Swan skipper jumps ship as trust cuts costs
THE sail training boat Swan is now being skippered on an ad hoc basis following the departure of skipper Jane Brander in the middle of last month.
Ms Brander, who had originally been employed as a full-time skipper, had recently been working part-time in a bid to help the Swan Trust, which runs the business, to save money.
Chairman of the trustees Michael Gray said that having a full-time skipper had “eaten into the reserves” of the trust, but having Ms Brander go part-time had helped the financial situation, which was now back on track and fairly positive. Temporary skippers would be employed as and when required, he said, and all bookings would be honoured.
The Swan, a restored Fifie built in 1900 at Hay’s Dock, operates trips for schools and youth groups as its core business. It also relies on more lucrative charters to boost its coffers.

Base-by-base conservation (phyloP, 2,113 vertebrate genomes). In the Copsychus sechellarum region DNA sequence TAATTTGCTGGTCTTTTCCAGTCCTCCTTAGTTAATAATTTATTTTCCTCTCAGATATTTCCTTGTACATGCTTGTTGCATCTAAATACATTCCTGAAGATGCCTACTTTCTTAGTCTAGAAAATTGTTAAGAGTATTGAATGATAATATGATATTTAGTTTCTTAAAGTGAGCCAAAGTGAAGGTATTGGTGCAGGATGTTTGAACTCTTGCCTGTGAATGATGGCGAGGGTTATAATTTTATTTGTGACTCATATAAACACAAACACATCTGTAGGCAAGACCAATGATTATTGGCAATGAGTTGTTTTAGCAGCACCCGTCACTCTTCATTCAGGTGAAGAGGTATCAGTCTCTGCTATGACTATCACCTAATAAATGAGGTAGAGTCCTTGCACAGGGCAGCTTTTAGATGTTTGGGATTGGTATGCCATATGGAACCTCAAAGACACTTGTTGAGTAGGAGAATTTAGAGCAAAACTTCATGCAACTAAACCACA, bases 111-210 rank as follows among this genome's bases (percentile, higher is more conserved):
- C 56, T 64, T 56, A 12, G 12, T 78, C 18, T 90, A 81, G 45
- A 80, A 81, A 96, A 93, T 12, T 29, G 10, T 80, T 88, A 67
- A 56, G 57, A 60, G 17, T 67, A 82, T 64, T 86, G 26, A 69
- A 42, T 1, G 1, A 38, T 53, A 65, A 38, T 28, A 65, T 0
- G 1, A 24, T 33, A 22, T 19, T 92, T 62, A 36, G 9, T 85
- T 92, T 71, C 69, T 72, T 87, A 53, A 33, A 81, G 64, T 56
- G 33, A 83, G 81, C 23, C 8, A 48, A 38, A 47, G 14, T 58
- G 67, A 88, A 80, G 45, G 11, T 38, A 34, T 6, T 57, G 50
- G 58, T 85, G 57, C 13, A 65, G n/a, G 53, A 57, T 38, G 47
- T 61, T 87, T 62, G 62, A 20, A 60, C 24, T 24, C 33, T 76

Captain Gray blamed dwindling bookings for the financial problems and said: “There was a quick build-up when the Swan started 10 years ago and we got a good response. After a peak about five years ago there was a steady decline with trips cancelled. It has been difficult to get charters and the local market has been saturated.”
But, he conceded, it would be difficult to do a full programme without a full-time skipper. He hoped the situation could be reversed.
“I hope another generation can come along to increase the programme, and I hope we get some new trustees with new ideas.” However the next few years would be quiet and trips would be skippered by temporary people, he said.
This summer had been “particularly difficult” with two lucrative charters cancelled – both were called off through lack of support.
However the Swan has had two charters this summer – Unst schoolchildren recently went to Norway in her, and the boat left for Norway again on Wednesday with the band Fullsceilidh Spelemannslag on board. They are going to play at the Tall Ships in Maløy.
Apart from that there are shorter weekend charters, mostly geared to tourists. The season ends in September and maintenance will take place in the winter months. This will be done professionally, with some volunteer involvement.